Final Rating: ★★★★★
Despite the small things I pointed out, I love this book. I love it a lot more than I was expecting. I’m still not even that big of a fan of hockey, but damn was that inspiring. Especially towards LGBT+ sports youth, it’s important. I loved the way Parkhurst ended it, leaving things up to you to decide. It’s amazing, please go read it.
Would I Recommend?
As I said, yes. I think I’ll be reading the companion to this book, Here’s to You, Zeb Pike, sometime soon, just to see Emmitt and Dusty again. I might even reread this book, slower, just so I can catch every little thing.
EDIT 12/26/16: It has been brought to my attention that Emmitt’s coming out could be seen as problematic. (Small spoiler: Dusty wasn’t okay with hiding his sexuality anymore, and so Emmitt decided to come out to the rest of his school and his team so they could remain a couple.) While I still enjoyed this novel, I completely understand how some people could see it has harmful.
Published: December 15th, 2016
Publisher: Harmony Ink Press
Page Count: 204
Synopsis: via Goodreads
Sixteen-year-old Emmitt LaPoint has secretly been writing letters to his hockey idol, John LeClair, for years. So it’s probably only fitting that Emmitt’s small Vermont town seems desperate to make him the next LeClair. After all, Emmitt is about to lead his high school hockey team to the state championship, he has a near-perfect GPA, and he’s liked by almost everyone.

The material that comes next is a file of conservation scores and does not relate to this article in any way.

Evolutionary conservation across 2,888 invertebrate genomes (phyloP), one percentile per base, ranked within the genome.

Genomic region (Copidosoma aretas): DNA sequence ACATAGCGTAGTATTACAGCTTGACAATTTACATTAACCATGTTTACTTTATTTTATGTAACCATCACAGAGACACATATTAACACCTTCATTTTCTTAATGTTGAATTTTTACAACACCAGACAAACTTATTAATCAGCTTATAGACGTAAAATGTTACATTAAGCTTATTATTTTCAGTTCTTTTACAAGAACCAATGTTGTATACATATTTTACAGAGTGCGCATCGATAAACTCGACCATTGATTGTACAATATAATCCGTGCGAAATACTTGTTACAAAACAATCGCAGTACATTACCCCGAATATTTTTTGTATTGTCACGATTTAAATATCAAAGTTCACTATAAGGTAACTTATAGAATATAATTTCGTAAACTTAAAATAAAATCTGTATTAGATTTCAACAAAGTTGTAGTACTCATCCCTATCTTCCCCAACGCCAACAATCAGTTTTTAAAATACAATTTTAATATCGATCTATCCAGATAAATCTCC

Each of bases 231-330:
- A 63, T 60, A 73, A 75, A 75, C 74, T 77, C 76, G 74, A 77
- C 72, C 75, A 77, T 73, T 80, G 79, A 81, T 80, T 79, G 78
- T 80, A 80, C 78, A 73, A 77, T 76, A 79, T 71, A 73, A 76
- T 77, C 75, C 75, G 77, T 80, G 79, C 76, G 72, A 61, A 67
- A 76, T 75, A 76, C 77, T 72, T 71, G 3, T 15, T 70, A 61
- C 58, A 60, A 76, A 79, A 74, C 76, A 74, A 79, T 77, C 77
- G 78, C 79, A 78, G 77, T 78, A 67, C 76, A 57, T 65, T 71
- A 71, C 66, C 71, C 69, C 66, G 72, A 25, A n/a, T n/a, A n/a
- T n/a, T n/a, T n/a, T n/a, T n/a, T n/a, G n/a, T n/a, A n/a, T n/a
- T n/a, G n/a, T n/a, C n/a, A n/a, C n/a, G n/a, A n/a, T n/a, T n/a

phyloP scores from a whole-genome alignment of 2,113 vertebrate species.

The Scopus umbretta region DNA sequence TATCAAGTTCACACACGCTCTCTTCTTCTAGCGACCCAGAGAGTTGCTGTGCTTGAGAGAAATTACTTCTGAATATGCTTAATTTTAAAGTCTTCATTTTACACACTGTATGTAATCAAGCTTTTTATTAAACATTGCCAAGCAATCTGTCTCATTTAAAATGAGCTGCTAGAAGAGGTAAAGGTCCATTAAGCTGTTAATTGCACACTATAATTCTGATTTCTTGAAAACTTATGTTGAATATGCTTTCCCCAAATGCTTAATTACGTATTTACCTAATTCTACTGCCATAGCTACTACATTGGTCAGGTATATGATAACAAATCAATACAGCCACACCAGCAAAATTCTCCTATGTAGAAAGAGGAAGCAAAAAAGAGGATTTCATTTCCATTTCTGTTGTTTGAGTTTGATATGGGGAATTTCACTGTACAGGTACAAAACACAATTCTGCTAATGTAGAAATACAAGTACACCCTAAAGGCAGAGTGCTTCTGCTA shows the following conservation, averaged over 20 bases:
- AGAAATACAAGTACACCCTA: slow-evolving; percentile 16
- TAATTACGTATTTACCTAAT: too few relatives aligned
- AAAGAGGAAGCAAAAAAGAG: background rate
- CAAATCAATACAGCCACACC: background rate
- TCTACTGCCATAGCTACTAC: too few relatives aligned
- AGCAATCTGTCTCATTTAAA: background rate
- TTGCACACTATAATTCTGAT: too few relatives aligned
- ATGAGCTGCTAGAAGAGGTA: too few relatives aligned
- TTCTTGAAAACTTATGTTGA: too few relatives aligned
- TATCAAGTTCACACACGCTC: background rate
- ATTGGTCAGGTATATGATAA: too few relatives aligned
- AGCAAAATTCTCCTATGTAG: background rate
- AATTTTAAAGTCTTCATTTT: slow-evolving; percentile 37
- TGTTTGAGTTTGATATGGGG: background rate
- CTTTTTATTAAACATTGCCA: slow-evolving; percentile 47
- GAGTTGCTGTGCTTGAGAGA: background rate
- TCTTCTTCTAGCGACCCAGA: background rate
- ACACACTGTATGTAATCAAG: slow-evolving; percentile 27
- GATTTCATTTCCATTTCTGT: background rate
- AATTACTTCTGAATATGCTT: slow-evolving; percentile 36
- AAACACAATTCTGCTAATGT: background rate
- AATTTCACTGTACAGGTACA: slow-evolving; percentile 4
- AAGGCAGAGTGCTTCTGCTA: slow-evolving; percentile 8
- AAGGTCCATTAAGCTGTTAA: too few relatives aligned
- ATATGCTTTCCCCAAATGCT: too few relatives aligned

But even golden boys have problems, and Emmitt has more than his share. His father’s back in town to breathe down his neck. He’s happily dating his coach’s nephew, Dusty, but almost nobody knows he’s gay—and that secret is getting harder and harder to keep.
When Emmitt discovers Dusty is keeping secrets of his own, he’s forced to decide exactly what kind of golden boy he wants to be.
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“For every pre-order of Thanks a Lot, John LeClair, I’ll make a $1 donation to the YOU CAN PLAY project, which supports LGBTQ athletes. I’ll also send you super-cool book shwag. Just email your receipt to firstname.lastname@example.org!”
Meet Johanna Parkhurst:
Johanna Parkhurst grew up on a small dairy farm in northern Vermont before relocating to the rocky mountains of Colorado. She spends her days helping teenagers learn to read and write and her evenings writing things she hopes they’ll like to read. She strives to share stories of young adults who are as determined, passionate, and complex as the ones she shares classrooms with.
Johanna holds degrees from Albertus Magnus College and Teachers College, Columbia University. She loves traveling, hiking, skiing, and yelling at the TV during football and hockey season.
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Follow the Rest of the Tour!
December 5th — Books and Ladders: Author Guest Post
December 5th — Dani Reviews Things: Review
December 6th — Olivia Chanel: Review
Today! — The Book Deviant:
December 8th — Mostly YA Lit: Author Guest Post
December 10th — The Book Voyagers: Review
December 11th — Rattle the Stars: Review
December 12th — Alice’s Book Vault: Review
December 13th — Books for Thought: Review
December 15th — From Top to Bottom: Review